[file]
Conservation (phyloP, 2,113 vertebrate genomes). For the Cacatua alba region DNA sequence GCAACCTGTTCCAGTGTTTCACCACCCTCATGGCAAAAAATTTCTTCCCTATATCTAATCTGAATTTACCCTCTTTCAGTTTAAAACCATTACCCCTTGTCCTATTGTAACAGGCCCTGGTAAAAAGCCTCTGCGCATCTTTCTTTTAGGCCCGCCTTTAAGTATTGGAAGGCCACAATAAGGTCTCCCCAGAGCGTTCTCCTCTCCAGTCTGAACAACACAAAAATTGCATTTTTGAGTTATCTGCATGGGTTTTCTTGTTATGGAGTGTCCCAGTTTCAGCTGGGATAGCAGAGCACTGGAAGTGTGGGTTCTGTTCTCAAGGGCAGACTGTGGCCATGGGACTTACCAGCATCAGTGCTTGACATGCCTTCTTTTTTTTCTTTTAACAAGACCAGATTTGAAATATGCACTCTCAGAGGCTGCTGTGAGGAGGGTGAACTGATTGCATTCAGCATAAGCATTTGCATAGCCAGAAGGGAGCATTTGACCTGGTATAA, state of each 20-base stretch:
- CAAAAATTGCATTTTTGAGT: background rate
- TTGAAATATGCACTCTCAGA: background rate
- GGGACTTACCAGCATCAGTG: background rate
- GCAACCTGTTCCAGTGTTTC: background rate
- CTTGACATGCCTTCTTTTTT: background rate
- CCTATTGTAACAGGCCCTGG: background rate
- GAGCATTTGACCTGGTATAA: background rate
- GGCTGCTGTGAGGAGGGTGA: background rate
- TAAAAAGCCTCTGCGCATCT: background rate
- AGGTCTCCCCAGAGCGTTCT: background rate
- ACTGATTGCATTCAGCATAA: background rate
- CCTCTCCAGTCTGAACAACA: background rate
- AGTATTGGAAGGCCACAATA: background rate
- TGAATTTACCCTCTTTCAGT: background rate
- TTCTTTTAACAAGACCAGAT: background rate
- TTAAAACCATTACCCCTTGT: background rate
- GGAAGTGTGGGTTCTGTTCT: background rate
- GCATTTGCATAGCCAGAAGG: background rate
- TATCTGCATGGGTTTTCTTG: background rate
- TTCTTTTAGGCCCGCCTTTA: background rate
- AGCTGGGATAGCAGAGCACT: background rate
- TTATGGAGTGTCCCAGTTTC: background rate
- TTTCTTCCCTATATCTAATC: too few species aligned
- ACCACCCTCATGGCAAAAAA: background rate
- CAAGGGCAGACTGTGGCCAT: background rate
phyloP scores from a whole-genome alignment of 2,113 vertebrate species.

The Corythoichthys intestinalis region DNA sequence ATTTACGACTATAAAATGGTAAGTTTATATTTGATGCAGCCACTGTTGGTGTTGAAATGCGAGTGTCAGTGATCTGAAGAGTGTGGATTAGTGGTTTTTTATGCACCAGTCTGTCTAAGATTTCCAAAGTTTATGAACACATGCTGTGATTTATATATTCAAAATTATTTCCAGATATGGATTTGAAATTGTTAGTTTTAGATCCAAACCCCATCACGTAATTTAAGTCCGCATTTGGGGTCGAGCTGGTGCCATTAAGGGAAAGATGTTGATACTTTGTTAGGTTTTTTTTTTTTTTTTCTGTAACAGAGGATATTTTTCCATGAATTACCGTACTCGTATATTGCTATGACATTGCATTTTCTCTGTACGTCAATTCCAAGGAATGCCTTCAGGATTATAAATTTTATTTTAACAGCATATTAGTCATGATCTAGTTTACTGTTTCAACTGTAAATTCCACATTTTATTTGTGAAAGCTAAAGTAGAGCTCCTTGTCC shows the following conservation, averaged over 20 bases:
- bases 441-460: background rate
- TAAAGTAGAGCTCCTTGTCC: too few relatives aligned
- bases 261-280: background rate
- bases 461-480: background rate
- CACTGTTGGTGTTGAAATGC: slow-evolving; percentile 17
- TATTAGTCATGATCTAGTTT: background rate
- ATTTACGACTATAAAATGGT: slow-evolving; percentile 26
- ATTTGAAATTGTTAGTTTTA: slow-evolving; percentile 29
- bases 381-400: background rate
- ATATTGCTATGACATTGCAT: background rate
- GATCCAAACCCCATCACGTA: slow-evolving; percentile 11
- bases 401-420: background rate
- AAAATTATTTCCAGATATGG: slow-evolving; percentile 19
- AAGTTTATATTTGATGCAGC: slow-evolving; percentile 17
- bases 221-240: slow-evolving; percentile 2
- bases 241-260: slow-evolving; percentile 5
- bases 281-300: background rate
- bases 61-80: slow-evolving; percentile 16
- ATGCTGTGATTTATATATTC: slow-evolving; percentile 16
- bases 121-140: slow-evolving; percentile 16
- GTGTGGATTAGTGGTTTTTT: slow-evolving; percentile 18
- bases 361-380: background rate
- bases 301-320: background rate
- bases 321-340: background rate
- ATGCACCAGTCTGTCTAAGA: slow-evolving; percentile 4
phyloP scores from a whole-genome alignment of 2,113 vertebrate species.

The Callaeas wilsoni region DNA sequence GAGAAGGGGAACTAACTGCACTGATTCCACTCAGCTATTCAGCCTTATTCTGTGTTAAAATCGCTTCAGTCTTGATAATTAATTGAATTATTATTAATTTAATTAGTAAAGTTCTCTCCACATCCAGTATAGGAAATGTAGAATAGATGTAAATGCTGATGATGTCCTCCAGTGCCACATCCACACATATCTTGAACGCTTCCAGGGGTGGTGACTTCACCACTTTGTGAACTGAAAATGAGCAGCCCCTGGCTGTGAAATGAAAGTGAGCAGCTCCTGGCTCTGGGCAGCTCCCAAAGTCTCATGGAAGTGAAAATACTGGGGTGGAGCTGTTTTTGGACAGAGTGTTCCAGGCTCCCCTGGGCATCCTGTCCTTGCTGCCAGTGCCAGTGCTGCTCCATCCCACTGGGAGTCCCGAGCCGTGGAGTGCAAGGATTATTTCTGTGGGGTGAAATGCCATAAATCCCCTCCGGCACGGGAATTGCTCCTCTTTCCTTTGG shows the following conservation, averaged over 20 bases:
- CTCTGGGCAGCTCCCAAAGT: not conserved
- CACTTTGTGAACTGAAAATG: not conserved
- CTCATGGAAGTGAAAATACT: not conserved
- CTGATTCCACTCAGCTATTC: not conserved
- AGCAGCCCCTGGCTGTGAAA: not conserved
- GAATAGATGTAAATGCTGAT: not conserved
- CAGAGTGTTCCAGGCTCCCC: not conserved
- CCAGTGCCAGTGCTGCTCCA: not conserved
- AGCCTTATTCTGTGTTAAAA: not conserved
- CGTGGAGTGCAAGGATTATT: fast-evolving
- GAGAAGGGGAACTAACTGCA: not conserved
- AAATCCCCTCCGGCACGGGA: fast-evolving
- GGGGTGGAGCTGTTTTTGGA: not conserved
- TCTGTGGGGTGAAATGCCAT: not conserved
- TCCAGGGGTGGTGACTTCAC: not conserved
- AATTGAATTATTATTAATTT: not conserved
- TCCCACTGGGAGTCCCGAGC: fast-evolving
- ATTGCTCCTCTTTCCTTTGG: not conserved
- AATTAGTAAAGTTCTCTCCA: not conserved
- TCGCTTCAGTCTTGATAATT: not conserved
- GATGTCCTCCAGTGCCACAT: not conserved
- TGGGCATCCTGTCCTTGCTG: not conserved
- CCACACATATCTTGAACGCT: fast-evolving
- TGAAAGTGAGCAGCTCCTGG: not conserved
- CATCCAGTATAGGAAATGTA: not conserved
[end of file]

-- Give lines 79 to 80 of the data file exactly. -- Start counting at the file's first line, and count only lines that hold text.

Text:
- TGAAAGTGAGCAGCTCCTGG: not conserved
- CATCCAGTATAGGAAATGTA: not conserved